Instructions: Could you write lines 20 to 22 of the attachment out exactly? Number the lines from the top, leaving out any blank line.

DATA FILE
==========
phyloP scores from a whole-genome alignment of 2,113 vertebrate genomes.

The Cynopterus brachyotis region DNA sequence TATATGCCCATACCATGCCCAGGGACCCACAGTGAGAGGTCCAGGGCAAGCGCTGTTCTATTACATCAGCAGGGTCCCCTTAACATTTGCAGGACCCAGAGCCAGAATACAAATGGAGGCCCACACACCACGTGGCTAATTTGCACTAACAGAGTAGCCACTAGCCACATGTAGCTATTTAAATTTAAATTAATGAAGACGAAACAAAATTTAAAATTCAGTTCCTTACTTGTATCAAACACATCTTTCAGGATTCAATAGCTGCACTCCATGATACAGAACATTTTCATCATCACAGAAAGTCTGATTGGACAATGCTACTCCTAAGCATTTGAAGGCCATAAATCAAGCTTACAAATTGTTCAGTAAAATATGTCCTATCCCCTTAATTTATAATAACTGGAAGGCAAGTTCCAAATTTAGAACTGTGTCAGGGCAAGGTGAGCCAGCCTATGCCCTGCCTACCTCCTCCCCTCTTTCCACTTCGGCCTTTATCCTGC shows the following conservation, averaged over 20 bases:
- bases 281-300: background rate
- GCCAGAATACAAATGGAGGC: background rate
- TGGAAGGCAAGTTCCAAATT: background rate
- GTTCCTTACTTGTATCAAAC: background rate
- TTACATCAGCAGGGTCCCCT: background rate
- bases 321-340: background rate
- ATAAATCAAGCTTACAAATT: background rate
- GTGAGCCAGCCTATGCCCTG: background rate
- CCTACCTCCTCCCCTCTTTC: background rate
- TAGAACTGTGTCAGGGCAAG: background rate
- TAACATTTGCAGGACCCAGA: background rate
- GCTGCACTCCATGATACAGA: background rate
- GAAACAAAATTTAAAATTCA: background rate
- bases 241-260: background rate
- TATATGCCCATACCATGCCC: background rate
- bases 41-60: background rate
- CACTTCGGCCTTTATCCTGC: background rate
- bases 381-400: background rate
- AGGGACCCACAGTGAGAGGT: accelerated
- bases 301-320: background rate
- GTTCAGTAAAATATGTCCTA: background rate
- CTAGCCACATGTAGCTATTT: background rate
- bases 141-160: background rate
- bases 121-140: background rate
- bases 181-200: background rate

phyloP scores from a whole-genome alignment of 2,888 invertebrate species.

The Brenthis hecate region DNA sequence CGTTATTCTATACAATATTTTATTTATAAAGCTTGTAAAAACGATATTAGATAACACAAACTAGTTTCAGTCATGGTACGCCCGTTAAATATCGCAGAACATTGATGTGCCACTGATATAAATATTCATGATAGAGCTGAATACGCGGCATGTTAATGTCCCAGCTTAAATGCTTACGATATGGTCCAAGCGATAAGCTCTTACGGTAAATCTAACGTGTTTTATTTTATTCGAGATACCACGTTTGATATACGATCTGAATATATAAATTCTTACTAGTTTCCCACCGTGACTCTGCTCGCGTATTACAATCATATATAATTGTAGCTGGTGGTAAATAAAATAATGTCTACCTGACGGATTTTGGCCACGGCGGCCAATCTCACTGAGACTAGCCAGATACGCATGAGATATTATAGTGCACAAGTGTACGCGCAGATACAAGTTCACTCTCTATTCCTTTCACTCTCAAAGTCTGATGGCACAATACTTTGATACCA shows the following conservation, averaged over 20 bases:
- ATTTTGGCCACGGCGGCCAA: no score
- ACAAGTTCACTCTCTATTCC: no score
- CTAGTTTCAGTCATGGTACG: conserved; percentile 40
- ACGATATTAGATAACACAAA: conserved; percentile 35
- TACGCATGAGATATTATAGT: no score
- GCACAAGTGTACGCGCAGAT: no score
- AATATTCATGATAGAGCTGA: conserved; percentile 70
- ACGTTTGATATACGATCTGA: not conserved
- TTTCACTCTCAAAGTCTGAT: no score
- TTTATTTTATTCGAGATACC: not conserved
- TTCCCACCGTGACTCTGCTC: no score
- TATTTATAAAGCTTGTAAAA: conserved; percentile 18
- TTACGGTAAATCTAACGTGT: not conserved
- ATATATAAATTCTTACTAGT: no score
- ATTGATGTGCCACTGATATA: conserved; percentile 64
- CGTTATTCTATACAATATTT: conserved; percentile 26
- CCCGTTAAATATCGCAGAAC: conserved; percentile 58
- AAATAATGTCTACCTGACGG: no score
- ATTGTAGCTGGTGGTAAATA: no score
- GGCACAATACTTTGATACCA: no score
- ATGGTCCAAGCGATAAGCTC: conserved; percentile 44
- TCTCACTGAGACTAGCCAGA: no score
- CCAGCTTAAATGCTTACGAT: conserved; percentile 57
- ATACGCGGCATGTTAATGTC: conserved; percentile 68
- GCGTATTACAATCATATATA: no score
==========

- bases 381-400: background rate
- AGGGACCCACAGTGAGAGGT: accelerated
- bases 301-320: background rate